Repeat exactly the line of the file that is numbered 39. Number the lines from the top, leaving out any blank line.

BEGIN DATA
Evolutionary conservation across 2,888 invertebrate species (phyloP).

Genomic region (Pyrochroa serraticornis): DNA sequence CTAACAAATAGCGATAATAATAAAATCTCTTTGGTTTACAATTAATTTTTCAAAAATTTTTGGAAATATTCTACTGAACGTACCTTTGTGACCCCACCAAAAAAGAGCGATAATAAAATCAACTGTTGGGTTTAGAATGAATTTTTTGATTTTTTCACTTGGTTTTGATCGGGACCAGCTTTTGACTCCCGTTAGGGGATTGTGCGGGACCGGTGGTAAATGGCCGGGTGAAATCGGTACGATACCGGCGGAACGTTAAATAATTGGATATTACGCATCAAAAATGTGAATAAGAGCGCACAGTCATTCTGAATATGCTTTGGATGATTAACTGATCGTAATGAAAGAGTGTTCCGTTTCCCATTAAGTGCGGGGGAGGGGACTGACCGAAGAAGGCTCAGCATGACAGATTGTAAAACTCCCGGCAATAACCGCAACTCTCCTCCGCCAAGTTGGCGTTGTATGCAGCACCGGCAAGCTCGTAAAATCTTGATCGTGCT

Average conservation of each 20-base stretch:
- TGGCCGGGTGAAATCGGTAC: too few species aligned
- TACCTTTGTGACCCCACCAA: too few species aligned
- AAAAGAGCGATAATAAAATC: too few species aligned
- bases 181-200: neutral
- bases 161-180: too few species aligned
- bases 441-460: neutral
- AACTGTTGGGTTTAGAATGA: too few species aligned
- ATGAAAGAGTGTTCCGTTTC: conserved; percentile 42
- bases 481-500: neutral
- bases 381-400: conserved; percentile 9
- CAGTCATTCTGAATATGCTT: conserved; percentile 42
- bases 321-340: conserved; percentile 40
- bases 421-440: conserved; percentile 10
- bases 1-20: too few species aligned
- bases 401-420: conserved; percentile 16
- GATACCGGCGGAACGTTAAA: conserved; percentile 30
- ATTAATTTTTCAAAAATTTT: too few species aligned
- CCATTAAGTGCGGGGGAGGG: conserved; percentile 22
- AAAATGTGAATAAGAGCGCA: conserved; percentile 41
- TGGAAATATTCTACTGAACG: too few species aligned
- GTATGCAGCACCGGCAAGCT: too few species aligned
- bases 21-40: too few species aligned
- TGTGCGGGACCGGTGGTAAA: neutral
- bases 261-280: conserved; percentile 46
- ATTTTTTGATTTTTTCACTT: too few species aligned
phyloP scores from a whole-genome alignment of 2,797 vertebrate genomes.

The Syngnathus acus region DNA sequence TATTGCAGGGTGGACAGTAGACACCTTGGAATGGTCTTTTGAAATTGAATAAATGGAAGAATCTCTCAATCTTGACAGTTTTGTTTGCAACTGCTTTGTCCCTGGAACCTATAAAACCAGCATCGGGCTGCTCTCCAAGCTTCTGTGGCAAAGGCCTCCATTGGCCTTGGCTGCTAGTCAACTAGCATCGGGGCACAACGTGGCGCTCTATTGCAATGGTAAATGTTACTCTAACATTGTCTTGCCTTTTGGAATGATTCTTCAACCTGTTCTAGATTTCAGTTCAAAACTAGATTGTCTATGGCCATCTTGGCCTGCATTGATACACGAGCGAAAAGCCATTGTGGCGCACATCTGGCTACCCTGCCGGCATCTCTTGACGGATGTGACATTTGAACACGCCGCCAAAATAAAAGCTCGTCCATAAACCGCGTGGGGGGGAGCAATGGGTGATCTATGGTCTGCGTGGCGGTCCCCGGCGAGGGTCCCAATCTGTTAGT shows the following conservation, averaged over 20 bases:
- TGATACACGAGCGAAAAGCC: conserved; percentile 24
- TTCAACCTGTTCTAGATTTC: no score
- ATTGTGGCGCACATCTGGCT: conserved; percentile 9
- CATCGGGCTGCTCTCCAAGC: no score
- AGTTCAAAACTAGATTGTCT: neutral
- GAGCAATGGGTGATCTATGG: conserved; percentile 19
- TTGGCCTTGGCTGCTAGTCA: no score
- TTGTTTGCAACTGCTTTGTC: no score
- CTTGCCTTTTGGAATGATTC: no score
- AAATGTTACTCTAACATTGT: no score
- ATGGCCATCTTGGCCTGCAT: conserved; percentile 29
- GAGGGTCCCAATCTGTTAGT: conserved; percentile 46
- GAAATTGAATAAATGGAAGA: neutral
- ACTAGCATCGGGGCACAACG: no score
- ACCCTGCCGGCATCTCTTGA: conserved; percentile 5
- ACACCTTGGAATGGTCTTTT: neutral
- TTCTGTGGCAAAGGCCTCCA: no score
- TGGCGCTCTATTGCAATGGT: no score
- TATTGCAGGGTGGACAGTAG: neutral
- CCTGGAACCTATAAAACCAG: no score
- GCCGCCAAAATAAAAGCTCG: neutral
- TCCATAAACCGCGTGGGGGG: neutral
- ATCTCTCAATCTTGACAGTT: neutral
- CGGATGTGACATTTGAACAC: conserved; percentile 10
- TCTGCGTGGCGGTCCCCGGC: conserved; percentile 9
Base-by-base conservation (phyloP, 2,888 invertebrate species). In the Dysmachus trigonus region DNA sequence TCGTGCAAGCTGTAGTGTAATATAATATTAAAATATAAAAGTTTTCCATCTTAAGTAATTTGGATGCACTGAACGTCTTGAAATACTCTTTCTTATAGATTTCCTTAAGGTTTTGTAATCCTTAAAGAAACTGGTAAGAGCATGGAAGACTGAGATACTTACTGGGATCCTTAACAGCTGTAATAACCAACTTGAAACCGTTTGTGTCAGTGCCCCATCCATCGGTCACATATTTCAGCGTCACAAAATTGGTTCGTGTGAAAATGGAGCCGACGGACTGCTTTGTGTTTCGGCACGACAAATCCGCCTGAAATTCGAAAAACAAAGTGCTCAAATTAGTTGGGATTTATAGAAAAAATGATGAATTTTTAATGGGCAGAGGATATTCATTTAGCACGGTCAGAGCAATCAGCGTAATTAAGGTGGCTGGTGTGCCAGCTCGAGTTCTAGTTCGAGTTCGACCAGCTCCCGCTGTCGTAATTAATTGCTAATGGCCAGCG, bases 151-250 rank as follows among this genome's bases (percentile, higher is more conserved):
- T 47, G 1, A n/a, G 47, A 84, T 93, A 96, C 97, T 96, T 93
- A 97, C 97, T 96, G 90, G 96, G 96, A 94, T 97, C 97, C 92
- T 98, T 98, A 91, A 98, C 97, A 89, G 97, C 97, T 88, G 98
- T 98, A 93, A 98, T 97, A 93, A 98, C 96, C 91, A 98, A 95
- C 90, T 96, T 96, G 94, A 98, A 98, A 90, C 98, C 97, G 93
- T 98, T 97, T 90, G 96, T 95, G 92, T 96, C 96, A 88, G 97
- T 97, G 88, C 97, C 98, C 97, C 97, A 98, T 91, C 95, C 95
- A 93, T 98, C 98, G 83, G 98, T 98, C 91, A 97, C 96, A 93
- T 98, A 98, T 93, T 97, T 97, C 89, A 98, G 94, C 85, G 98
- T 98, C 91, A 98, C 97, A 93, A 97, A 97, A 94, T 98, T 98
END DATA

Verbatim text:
- CTTGCCTTTTGGAATGATTC: no score